They’re Letting All These New People Into the Academy!
Recently: The post-#OscarsSoWhite swelling of the Academy’s ranks.
But also: Barbra Streisand’s controversial admission.
Every year, the Academy of Motion Picture Arts and Sciences replenishes its ranks by inviting new members into the club. The size of each incoming class has swelled in the wake of the #OscarsSoWhite controversy, as the Academy dealt with its diversity issues by inviting as many women, people of color, and international members as it could get its hands on. 2020’s ranks included relative newcomers like Ana de Armas and John David Washington, leading to predictable grumblings about tokenism. But since there were 817 other new invitees, at least the spotlight was spread around. Barbra Streisand had no such luck. Her invite came while she was still filming her debut, Funny Girl, and proved so controversial that Academy president Gregory Peck had to publicly defend her admission. Or maybe she had a lot of luck: In 1969, her first year as a member, Streisand wound up winning Best Actress in a tie with Katharine Hepburn. Wags speculated that she’d provided herself the crucial vote.
This Cancel Culture Is Out of Control!
Recently: Charlotte Rampling, La La Land, Three Billboards, Green Book, and more.
But also: Everything that happened at the 1970 Oscars.
The 1970 Oscars should be required viewing for anyone convinced that the culture war began in 2014. The ceremony took place on the front lines of the battle between Old Hollywood and New, as Midnight Cowboy and Butch Cassidy and the Sundance Kid faced off against Anne of the Thousand Days and Hello, Dolly! Once again, John Wayne was at the center of it all. As an outspoken supporter of Richard Nixon and the Vietnam War, Wayne was symbolic of the conservative Hollywood establishment; as the star of True Grit, he was also the Best Actor front-runner. His arrival at the ceremony was marked by a protester holding aloft a sign reading, “JOHN WAYNE IS A RACIST,” and his victory was greeted by boos in liberal households across America. Still, at least he had the good sense to wait until after he’d won the Oscar to give his most famously racist interview, a lesson 2016 Best Actress nominee Charlotte Rampling did not heed.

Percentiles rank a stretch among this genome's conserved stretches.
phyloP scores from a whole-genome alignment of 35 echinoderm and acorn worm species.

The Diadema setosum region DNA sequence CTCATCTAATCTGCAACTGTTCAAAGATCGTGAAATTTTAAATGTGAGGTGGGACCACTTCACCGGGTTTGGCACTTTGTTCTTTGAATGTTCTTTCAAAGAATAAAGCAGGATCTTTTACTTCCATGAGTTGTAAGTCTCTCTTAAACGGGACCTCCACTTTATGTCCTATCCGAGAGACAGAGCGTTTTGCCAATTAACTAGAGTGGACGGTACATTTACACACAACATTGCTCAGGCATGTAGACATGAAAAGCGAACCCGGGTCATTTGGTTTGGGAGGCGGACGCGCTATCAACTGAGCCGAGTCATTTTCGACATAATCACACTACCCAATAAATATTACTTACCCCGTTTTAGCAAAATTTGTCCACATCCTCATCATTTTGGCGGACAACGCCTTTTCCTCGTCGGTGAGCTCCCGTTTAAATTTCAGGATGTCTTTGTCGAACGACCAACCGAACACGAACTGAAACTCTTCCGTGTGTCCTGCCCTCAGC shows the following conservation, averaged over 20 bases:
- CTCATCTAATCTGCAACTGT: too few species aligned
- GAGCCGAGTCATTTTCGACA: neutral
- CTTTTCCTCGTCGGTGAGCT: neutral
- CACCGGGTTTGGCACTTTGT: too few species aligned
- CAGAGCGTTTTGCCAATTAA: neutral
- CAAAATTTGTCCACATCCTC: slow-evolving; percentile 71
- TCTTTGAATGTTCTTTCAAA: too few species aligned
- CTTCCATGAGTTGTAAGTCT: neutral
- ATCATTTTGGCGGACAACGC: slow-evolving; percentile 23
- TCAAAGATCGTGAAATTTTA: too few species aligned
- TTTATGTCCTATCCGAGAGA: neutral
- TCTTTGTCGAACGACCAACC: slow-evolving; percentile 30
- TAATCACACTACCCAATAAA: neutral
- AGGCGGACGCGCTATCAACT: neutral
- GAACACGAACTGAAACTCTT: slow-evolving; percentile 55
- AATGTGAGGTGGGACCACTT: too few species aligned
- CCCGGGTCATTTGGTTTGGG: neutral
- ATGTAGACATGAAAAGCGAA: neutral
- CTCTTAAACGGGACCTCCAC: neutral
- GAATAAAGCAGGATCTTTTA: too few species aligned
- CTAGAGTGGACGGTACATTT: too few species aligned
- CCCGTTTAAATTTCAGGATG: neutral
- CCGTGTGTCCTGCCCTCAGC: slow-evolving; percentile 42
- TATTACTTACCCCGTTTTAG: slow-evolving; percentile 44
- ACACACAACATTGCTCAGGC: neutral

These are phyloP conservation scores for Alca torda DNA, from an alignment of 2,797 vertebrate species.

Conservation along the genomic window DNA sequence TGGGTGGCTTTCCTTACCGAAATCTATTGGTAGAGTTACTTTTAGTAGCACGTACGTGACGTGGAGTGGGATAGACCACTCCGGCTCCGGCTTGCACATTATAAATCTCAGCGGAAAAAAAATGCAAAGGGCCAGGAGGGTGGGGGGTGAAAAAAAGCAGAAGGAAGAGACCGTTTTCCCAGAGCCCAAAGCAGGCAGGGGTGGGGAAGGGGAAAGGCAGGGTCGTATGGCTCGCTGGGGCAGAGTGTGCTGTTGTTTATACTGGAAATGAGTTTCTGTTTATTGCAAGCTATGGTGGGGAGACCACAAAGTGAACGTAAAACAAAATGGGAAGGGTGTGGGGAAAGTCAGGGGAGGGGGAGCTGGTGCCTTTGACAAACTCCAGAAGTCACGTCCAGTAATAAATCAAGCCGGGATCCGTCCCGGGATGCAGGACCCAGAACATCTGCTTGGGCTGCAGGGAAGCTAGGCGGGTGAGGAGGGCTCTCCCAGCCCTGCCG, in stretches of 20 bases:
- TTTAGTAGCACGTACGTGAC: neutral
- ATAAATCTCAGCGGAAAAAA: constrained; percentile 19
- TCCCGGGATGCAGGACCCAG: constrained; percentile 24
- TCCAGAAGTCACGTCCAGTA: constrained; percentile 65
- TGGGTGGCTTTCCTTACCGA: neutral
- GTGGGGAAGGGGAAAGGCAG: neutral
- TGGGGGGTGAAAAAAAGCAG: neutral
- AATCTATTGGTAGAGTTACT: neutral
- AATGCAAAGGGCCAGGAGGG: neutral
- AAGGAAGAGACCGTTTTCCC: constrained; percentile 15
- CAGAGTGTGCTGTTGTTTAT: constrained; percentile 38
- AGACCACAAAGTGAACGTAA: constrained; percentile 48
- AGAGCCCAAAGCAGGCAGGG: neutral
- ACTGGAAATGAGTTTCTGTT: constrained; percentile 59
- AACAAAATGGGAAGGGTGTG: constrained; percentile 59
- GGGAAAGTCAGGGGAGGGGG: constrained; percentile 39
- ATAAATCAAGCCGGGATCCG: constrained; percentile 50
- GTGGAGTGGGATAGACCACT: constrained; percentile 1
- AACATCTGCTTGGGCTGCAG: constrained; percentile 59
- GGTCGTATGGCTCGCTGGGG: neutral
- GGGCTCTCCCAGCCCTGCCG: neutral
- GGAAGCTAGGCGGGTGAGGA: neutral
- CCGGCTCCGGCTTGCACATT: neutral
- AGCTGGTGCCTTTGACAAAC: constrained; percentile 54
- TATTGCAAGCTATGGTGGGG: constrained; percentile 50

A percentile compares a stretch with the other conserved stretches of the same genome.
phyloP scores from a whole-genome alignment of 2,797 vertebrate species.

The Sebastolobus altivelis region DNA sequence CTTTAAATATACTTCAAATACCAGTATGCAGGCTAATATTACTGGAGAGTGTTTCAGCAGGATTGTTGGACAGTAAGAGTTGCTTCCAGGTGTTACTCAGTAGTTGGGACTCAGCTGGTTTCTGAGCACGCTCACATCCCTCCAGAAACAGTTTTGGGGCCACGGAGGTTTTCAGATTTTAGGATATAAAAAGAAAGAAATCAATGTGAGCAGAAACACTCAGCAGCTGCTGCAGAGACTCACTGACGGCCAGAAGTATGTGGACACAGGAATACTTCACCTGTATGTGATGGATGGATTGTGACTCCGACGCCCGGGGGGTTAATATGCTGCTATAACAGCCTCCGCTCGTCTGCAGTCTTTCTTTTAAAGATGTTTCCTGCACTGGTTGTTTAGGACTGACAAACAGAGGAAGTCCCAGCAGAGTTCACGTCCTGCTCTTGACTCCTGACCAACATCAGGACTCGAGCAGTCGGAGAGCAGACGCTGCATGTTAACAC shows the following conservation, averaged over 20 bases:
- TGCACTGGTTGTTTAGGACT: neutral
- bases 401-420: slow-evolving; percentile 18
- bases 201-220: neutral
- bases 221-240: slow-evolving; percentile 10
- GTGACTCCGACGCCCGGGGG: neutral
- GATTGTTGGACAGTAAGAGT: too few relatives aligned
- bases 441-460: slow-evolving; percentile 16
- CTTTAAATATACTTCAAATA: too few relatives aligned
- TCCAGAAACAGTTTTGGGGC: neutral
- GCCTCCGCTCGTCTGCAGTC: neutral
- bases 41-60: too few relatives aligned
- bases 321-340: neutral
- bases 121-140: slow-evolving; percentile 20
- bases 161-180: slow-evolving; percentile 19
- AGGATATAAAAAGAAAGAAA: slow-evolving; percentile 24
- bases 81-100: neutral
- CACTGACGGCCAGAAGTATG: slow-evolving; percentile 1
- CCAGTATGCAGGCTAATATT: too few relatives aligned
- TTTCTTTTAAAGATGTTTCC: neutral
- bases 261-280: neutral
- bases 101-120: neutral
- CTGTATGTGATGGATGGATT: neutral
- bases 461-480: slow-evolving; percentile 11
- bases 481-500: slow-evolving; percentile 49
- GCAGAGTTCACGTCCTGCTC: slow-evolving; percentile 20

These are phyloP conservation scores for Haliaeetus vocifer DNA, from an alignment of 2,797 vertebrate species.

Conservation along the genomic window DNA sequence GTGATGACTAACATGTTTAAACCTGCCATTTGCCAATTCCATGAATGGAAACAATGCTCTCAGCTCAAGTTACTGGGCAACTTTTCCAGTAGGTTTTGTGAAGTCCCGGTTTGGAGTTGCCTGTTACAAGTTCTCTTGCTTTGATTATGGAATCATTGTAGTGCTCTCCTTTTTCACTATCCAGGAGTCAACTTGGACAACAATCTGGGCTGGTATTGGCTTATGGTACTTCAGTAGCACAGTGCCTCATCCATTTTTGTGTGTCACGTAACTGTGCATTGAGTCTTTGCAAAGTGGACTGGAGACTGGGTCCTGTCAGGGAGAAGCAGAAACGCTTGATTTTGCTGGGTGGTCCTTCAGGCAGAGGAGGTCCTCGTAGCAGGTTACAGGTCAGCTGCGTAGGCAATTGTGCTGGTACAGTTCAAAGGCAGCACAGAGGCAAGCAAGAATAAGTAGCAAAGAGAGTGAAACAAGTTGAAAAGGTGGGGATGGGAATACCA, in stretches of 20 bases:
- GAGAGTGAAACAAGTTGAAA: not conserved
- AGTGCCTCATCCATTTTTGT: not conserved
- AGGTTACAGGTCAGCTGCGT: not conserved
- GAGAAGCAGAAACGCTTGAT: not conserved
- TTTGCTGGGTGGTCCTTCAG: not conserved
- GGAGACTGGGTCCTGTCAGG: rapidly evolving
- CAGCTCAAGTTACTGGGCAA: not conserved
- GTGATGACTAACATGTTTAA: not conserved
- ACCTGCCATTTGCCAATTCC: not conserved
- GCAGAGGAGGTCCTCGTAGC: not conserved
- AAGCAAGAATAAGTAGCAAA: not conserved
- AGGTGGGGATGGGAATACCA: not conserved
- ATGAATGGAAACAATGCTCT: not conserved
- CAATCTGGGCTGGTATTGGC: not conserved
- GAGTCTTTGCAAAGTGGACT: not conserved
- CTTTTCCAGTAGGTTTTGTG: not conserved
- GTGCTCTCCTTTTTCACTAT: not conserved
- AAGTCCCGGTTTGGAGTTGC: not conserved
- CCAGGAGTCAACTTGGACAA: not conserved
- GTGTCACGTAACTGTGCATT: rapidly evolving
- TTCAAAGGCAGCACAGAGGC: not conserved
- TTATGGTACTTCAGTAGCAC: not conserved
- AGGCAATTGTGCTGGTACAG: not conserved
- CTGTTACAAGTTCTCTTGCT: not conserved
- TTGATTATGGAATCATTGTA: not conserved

But it wasn’t just Wayne. The ceremony also saw demonstrations over representation (dozens of protesters slammed Butch Cassidy and The Wild Bunch for stereotyping Latinos as “inferior, incompetent, worthless, and ignorant”) and inclusion (a smaller group highlighted the fact that the Academy orchestra only employed three Black musicians) — all the more surprising because, as everyone knows, those concepts were only invented five years ago by woke millennials on Twitter.
Oscars Speeches Are Too Political!
Recently: Joaquin Phoenix’s Best Actor speech.
But also: Bert Schneider’s Best Documentary Feature speech.